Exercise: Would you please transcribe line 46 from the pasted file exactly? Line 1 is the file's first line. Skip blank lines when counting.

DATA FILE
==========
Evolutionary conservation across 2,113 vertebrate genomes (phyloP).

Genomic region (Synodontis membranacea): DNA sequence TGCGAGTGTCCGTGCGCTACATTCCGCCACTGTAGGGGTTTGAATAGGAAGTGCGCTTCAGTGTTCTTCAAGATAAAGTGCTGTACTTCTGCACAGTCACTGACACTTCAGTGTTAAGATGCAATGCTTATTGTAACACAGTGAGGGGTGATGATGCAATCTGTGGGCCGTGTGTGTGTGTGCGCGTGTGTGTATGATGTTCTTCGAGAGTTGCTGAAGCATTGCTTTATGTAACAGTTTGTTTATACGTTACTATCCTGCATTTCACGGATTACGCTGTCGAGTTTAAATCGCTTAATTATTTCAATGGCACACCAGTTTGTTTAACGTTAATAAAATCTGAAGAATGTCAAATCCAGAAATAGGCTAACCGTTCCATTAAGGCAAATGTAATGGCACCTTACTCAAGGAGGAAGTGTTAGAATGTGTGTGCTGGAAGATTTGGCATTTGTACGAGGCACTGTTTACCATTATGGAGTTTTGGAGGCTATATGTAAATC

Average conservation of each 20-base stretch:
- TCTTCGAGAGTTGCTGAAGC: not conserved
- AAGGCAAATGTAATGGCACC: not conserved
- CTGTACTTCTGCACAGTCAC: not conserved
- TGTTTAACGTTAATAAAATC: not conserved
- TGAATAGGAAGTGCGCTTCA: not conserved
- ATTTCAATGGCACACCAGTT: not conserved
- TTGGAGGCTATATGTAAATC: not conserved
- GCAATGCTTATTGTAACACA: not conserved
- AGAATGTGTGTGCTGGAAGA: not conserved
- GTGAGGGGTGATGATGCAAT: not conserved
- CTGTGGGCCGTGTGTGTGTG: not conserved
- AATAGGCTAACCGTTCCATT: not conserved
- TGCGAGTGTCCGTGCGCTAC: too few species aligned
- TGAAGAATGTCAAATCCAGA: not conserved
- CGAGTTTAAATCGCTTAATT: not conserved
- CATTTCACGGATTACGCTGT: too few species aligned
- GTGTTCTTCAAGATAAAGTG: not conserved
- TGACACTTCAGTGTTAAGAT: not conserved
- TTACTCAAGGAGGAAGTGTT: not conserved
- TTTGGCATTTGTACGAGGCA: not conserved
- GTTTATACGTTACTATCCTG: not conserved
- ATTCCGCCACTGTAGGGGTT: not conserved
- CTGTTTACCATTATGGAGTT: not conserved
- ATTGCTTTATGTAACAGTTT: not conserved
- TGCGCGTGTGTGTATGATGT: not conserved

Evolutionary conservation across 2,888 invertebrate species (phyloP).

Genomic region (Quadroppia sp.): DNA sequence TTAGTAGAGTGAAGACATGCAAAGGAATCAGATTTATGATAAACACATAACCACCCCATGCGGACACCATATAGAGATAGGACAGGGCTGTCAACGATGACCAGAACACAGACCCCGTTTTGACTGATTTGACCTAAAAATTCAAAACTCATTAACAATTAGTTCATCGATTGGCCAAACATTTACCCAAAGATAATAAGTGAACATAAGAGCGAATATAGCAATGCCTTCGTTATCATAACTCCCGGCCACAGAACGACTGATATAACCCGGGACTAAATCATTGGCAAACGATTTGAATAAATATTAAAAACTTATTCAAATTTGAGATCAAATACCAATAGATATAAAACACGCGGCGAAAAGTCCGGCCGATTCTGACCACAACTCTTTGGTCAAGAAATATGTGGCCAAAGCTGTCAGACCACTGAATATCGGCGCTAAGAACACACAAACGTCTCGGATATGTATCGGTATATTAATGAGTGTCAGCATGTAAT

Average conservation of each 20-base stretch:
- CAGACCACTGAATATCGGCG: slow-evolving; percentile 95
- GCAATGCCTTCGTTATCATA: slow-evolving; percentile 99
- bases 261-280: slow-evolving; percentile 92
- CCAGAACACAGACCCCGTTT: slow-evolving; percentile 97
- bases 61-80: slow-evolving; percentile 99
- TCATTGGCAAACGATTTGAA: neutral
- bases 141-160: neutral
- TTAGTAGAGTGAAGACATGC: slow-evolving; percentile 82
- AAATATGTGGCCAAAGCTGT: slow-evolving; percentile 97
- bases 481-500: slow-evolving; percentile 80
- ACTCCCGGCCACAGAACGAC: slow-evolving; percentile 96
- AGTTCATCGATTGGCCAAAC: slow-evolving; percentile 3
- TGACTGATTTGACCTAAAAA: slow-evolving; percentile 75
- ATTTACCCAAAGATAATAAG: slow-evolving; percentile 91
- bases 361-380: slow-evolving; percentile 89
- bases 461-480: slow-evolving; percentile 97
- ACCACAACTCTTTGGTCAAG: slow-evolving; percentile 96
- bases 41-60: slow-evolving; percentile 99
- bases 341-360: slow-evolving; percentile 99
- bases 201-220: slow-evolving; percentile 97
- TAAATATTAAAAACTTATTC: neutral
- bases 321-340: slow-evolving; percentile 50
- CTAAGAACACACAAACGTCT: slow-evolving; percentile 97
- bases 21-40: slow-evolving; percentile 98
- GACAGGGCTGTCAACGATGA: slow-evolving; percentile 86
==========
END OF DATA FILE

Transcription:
- bases 361-380: slow-evolving; percentile 89